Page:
Hubble catches a glimpse WASP-12b, an almost pitch-black exoplanet
Black planet, black world
Scientists studying WASP-12b, an exoplanet 871 light years from Earth, have determined that it reflects almost no light, making it one of the darkest planets in space.
The team has published their results in a paper in The Astrophysical Journal on Thursday. The Space Telescope Imaging Spectrograph on board the Hubble Space Telescope was used to measure the light reflected from the planet, a property known as "albedo." Light enters the spectrograph through a camera lens, and it’s split into a frequency spectrum.
Taylor Bell, lead author of the paper and a Master’s student in astronomy at McGill University in Montreal, Quebec, Canada, said the results were surprising. “The measured albedo of WASP-12b is 0.064 at most. This is an extremely low value, making the planet darker than fresh asphalt!"
Albedo is measured on a scale from zero – a pristine black body that absorbs all light – to one – a perfect white body that reflects all light. WASP-12b is about two times less reflective than the Moon, which has an albedo of 0.12.
Since its discovery in 2008, WASP-12b has become one of the most studied exoplanets and has a range of strange properties. It orbits its parent star WASP-12a – a dwarf star with a similar mass and size as our Sun – very closely, at a distance of 3,403,762 kilometers (2,115,000 miles). It is approximately 44 times closer to its star than the Earth is to the Sun.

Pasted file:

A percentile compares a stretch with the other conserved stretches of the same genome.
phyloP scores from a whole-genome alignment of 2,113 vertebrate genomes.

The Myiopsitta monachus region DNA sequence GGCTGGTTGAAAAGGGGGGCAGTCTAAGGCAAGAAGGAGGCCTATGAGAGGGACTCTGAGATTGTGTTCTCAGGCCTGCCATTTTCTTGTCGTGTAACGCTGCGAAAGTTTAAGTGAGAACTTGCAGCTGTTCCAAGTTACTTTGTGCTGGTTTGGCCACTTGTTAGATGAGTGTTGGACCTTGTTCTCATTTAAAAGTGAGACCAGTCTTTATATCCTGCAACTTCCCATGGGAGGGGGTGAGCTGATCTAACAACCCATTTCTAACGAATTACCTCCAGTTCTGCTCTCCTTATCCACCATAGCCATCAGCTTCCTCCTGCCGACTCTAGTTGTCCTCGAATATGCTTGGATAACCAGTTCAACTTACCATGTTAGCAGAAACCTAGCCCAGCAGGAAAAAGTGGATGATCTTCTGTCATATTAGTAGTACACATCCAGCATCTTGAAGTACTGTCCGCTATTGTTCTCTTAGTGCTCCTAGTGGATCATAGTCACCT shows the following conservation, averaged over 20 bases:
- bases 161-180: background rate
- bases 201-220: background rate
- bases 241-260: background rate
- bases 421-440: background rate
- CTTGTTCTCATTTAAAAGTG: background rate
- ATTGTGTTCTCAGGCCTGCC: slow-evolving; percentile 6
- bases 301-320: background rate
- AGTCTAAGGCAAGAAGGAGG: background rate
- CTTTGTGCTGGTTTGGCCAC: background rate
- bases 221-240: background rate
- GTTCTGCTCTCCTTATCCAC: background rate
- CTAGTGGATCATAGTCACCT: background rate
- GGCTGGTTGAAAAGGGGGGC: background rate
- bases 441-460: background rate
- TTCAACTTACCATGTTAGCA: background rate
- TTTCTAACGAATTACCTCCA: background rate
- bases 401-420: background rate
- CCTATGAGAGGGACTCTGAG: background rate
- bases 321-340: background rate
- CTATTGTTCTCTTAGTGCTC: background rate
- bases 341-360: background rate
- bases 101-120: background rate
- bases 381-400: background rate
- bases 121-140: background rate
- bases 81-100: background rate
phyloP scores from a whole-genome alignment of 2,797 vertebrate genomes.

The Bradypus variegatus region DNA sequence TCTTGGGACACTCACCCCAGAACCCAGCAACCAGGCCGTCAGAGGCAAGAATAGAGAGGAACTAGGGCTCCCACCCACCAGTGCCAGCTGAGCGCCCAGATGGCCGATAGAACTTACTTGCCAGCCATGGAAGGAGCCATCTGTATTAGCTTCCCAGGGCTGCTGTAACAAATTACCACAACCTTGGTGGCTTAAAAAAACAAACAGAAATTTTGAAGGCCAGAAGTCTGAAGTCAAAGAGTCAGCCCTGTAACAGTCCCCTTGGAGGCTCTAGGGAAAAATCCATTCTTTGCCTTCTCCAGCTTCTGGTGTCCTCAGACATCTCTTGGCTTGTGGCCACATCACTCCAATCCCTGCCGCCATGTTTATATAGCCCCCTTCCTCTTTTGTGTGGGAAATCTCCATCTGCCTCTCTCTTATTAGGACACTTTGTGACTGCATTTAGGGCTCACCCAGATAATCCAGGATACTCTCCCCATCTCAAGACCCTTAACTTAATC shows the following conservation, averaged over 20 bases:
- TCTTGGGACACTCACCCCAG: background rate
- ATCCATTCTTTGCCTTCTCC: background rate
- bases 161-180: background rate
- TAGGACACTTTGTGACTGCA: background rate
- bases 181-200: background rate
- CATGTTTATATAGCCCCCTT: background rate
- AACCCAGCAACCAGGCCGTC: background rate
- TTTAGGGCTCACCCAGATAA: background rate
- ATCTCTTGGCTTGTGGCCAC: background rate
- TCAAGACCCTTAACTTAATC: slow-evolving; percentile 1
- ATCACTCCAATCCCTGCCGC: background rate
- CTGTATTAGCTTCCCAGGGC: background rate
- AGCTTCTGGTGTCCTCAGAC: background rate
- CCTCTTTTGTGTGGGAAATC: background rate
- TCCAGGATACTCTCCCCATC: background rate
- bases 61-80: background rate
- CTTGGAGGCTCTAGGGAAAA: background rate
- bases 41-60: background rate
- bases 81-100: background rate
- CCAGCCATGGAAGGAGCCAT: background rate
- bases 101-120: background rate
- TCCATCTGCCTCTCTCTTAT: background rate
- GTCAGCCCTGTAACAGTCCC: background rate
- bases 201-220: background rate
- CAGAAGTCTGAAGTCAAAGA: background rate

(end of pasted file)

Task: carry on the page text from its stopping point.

The close proximity means the strong tidal forces exerted on the planet stretch it out to an egg shape and heat its surface up to 2,600°C (4,712°F). It also has one of the lowest densities, and size and mass similar to a gas giant, making it a "hot Jupiter."
Scientists aren’t completely sure why WASP-12b reflects so little light, but its high temperature is the most likely explanation. "There are other hot Jupiters that have been found to be remarkably black, but they are much cooler than WASP-12b. For those planets, it is suggested that things like clouds and alkali metals are the reason for the absorption of light, but those don't work for WASP-12b because it is so incredibly hot," said Bell.
The side that receives the most light reaches temperatures that are too hot for clouds and alkali metals to form. Molecules absorb the energy and are ionized; hydrogen molecules split up into atomic hydrogen in its atmosphere, leading to a low albedo.
WASP-12b doesn’t look completely pitch black, but its hot temperature means that it glows slightly red like hot metal. It’s also not the darkest known exoplanet – that award goes to TrES-2b, another hot Jupiter, which has an albedo of 0.0136.
Hot Jupiters are rare, and not all of them have low albedos. The researchers compared the results for WASP-12b to exoplanet HD 189733b, and found that it reflects an azure blue color like Earth.
"The fact that the first two exoplanets with measured spectral albedo exhibit significant differences demonstrates the importance of these types of spectral observations, and highlights the great diversity among hot Jupiters," said Bell. ®